The TV series, ‘Call the Midwife,’ which is based on Jennifer Worth’s book of that name about her own experiences of working as a midwife in the impoverished East End of post-war London, has aroused widespread interest and enthusiasm, first in Britain and subsequently all over the world. Everybody has been born, of course, but not everyone has been privileged to take part in the miracle of birth. Most women have, probably, whether attended by a midwife or doctor, and some lucky ones even with their husband or partner at their side. But bringing this momentous yet mundane event before a mass audience is a major undertaking, which Heidi Thomas’ book attempts to portray.
Because of the time and place in which the series is set, the East End of London after WWII, the producers and directors placed particular emphasis on achieving the authentic feel of the time and place. This book provides some insight into the tremendous lengths that were gone to in order to ensure that this authenticity was attained. Thus, extensive research was undertaken, journals and magazines of the time were studied closely, and clothing, furnishings, household items, cosmetics and even baby clothes were sought in order to match the styles and materials available then. The midwives in the series are associated with a convent, and we are also given a glimpse into the lives of the nuns. The actors – mainly actresses – come across as very authentic characters, and the ‘interviews’ with their characters as that appear in the series indicate how very successfully they have entered into the mindset of the individuals they portray.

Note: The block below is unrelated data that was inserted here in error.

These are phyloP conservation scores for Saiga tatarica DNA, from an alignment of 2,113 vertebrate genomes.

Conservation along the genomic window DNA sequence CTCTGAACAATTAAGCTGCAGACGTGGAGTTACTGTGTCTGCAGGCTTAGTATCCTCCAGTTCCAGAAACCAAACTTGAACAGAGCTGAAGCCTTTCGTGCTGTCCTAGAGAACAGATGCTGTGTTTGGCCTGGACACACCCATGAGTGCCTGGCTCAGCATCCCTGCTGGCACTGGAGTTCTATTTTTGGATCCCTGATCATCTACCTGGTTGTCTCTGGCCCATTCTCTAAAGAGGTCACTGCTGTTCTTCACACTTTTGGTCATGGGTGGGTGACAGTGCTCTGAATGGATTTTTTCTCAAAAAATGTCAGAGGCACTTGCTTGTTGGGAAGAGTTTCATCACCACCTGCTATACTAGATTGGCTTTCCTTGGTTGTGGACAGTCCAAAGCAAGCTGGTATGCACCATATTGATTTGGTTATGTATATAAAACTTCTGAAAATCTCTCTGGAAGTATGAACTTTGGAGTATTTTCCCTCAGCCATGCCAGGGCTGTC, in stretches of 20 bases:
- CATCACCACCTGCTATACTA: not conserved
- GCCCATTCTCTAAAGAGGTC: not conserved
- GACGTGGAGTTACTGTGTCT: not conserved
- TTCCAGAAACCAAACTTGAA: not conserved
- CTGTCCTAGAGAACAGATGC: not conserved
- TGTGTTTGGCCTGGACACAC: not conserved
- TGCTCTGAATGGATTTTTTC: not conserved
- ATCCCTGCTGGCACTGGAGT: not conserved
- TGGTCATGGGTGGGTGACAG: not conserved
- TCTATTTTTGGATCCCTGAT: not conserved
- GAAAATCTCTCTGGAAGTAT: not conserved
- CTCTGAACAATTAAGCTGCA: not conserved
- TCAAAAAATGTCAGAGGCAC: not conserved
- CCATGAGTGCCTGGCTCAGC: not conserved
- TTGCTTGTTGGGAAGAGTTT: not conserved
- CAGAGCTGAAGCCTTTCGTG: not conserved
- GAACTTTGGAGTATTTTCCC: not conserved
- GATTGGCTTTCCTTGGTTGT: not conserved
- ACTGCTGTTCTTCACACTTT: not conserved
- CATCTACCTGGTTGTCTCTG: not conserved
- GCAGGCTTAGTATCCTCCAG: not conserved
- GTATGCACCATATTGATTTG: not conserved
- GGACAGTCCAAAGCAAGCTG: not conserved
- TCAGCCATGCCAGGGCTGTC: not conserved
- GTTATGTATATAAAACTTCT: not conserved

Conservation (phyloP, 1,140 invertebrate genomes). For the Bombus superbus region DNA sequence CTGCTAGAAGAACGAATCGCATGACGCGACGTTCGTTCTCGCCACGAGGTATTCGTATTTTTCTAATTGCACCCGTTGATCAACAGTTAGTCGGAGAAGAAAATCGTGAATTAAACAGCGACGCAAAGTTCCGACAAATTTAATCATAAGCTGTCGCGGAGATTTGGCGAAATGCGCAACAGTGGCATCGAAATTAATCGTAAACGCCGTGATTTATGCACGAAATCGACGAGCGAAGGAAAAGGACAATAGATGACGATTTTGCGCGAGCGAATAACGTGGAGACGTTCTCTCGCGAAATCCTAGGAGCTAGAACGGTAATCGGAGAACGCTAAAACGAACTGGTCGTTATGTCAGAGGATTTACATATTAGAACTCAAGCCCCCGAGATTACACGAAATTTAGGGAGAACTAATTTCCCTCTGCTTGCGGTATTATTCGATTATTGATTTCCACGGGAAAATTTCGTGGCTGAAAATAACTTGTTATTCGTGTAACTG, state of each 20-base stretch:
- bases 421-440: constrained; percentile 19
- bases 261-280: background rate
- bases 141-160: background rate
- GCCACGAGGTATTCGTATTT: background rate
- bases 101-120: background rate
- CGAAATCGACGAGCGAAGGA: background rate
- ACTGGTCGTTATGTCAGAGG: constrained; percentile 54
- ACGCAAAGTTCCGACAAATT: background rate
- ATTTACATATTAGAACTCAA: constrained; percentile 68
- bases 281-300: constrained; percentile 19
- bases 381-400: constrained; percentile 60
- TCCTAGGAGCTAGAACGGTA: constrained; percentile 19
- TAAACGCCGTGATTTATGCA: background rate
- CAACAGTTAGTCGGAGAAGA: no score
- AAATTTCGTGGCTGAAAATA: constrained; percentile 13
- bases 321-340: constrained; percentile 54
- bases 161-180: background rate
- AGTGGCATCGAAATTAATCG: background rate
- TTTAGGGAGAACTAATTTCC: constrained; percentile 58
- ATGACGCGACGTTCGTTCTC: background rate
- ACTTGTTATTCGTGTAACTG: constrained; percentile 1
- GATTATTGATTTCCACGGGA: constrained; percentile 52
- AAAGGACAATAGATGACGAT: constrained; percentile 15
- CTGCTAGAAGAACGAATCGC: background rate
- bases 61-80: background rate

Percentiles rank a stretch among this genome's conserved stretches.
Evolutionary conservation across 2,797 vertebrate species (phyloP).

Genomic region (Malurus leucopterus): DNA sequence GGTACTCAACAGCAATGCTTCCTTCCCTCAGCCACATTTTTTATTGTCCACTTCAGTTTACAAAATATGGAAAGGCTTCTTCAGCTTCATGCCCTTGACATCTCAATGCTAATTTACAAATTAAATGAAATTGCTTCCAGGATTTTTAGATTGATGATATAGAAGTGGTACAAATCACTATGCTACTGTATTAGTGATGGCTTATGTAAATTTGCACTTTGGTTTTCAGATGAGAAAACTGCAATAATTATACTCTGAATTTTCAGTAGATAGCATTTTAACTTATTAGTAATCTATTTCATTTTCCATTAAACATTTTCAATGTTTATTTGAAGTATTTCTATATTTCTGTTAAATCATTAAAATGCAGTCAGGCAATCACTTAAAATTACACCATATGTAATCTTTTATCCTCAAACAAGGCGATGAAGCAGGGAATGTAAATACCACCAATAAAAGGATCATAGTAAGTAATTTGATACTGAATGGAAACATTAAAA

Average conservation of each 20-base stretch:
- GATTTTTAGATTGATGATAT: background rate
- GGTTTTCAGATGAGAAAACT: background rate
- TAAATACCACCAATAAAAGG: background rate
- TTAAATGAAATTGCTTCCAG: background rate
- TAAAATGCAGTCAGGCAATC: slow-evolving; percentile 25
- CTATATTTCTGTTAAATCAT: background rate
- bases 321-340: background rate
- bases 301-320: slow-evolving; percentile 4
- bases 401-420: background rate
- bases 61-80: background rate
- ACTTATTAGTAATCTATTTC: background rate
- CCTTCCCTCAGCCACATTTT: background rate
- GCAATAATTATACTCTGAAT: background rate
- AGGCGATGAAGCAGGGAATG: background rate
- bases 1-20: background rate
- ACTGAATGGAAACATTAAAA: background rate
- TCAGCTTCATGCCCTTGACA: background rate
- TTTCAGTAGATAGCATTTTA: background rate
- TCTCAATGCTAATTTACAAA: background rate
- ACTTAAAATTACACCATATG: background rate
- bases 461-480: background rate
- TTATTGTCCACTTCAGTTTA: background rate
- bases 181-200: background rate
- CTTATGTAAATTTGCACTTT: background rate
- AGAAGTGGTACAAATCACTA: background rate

In the 1950s, which I remember as a child, England was beginning to emerge from the general constraints and rationing imposed by the Second World War; at the same time the National Health was being introduced. This brought immense benefits, particularly to the poorer segments of the population, radically changing the way medical treatment was provided. The sight of a midwife on her bicycle on her way to attend a home delivery is no longer the norm, as it was then. Home deliveries, often without any form of pain alleviation, which characterized the process of delivery and birth until relatively recently, are now very much a thing of the past, and most babies (at least in the Western world) are born in hospitals.
Childbirth is fraught with many dangers, both to mother and child, and the progress that has been made in so many areas of medical science means that infant mortality rates have dropped all over the world, as have fatalities among puerperal mothers. The TV series shows rigorous adherence to the medical procedures known at the time, with emphasis on maintaining hygiene – no easy matter in the circumstances in which many people lived in the East End.
As well as the advice and help given by the author of the book on which the series was based but who unfortunately died while filming was in progress, the series had the benefit of a resident midwifery consultant, and to this viewer’s unprofessional eye it all seemed very authentic. The book takes the reader behind the scenes, telling us where all those gorgeous newborns came from and how they were handled with the utmost care.
What affected me most was to read that just as I, together with many viewers, was moved to tears in front of the telly when watching each episode, the same emotion gripped the hardened (mostly male) crews working behind the scenes. The miracle of birth is something we take all very much for granted, but every safe delivery of a healthy baby is indeed a miracle, and the TV series has done a great service in reminding us of that.